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UN Renews Call for Negotiated Solution to Kasai Conflict in DRC


Human skulls suspected to belong to victims of a recent combat between government army and Kamuina Nsapu militia are seen on the roadside in Tshienke near Kananga, the capital of Kasai-central province of the Democratic Republic of Congo, March 12, 2017.

A U.N. official in the Democratic Republic of Congo has repeated calls for a dialogue to end the deadly, months-long conflict in the Kasai region of the central DRC.

“There is no solution in Kasai other than a negotiated solution,” said Mamadou Diallo, the coordinator of humanitarian affairs for the U.N.’s mission in DRC.

Diallo addressed a news conference in Kinshasa the day after DRC government spokesman Lambert Mende showed journalists grisly videos of executions he said were carried out by the Kamwina Nsapu rebels, including the murders of two U.N. experts who disappeared in Kasai in March and were later found dead.

Kasai Province, DRC
Kasai Province, DRC

“They [The Kamwina Nsapu] are terrorists,” Mende said. “Terrorism in the DRC must be eradicated without condition and [there is] no question of negotiating with these people,” he said.

Gruesome videos of killings

One of the videos Mende showed at the briefing, which VOA attended, appeared online in a tweet Tuesday but was quickly removed.

The spokesman for the U.N. secretary-general has condemned the government’s decision to play the videos to the media, saying in a statement that “we’re disappointed that the video was shown publicly” and that “it does harm… to the ongoing investigation.”

Mende told reporters the videos had been recorded by the rebels and obtained by the police, without providing further information.

In one, disarmed policemen sit on the ground and are interrogated by their captors. The scene then cuts away to images of decapitated bodies in police uniforms. The video purportedly showed the aftermath of an ambush of a police convoy in late March near Kananga, the capital of Kasai-Central province, when 39 policemen were beheaded.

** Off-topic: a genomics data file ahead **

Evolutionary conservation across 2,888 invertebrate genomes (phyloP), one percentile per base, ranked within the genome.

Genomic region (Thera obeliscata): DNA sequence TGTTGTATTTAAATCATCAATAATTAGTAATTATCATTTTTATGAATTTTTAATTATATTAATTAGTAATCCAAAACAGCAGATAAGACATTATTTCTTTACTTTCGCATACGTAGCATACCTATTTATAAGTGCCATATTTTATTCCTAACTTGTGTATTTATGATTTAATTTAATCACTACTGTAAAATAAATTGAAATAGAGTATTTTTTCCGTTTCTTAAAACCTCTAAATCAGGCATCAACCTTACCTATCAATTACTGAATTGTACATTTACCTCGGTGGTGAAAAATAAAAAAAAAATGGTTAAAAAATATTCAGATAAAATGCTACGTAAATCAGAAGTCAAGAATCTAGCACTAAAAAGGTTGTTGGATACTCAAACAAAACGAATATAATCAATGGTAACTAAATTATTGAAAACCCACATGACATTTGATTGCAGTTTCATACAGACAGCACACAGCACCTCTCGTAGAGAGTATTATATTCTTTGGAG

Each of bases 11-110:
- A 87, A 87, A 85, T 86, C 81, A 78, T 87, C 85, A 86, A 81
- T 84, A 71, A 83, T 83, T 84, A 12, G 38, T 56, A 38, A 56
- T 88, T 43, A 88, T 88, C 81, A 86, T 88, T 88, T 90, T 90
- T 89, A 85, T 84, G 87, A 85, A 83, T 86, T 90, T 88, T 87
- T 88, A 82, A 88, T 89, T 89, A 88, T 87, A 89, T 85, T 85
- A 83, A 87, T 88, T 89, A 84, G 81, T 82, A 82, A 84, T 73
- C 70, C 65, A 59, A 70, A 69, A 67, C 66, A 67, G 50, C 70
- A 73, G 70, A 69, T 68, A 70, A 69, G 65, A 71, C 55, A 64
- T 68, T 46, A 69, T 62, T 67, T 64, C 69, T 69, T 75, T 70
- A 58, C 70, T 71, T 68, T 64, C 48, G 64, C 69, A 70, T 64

The second video showed the final moments of two U.N. experts who went missing in Kasai-Central on March 12 and whose bodies were found several weeks later. Michael Sharp, an American, and Zaida Catalan, from Sweden, are seen walking surrounded by men wearing the red headbands associated with Kamwina Nsapu. Both are instructed to sit and soon after are shot and killed. Catalan is then decapitated.

FILE - A boy walks past the ruins of the destroyed house of customary chief Kamuina Nsapu, whose death last August sparked months of deadly fighting between the government army and Kamuina Nsapu's militia in Tshimbulu near Kananga, March 11, 2017.
FILE - A boy walks past the ruins of the destroyed house of customary chief Kamuina Nsapu, whose death last August sparked months of deadly fighting between the government army and Kamuina Nsapu's militia in Tshimbulu near Kananga, March 11, 2017.



Calls for negotiations criticized

Mende criticized those calling for a negotiated end to the conflict and the establishment of an independent investigation into the actions of both sides. His statements appear to represent a departure from what looked to be an easing of tensions earlier this month.

The conflict began in August 2016 after the customary chief to which the rebels were loyal — also called Kamwina Nsapu — was killed during clashes with the police. The violence has intensified this year. At least 400 people have been killed and one million displaced since the conflict started, according to the U.N. Initially confined to Kasai-Central, Kamwina Nsapu are now active in five provinces of central DRC. The rebels reject the authority of the central government.

However, discreet negotiations with the customary chief’s family have been taking place. In mid-April, the interior ministry said it had returned the chief’s body to his family and designated a successor. Kamwina Nsapu’s family told the media that the violence would come to an end while the interior ministry called on fighters to surrender.

On Tuesday, the U.N. humanitarian coordinator urged the government to continue the approach.

“We take note of this first gesture and this willingness to extend a hand to find a solution”, Diallo said. “We encourage the government and all local actors to continue down this road.”

The European Union, African Union and the influential Congolese Catholic Church are also calling for dialogue to end the crisis.

Mass graves found

U.N. investigators say they have found 40 mass graves in Kasai, reportedly dug by the Congolese military after bouts of fighting, and videos that appeared to show soldiers shooting civilians in Kasai have also surfaced this year. The U.N. has regularly also criticized Kamwina Nsapu for its recruitment of child soldiers.

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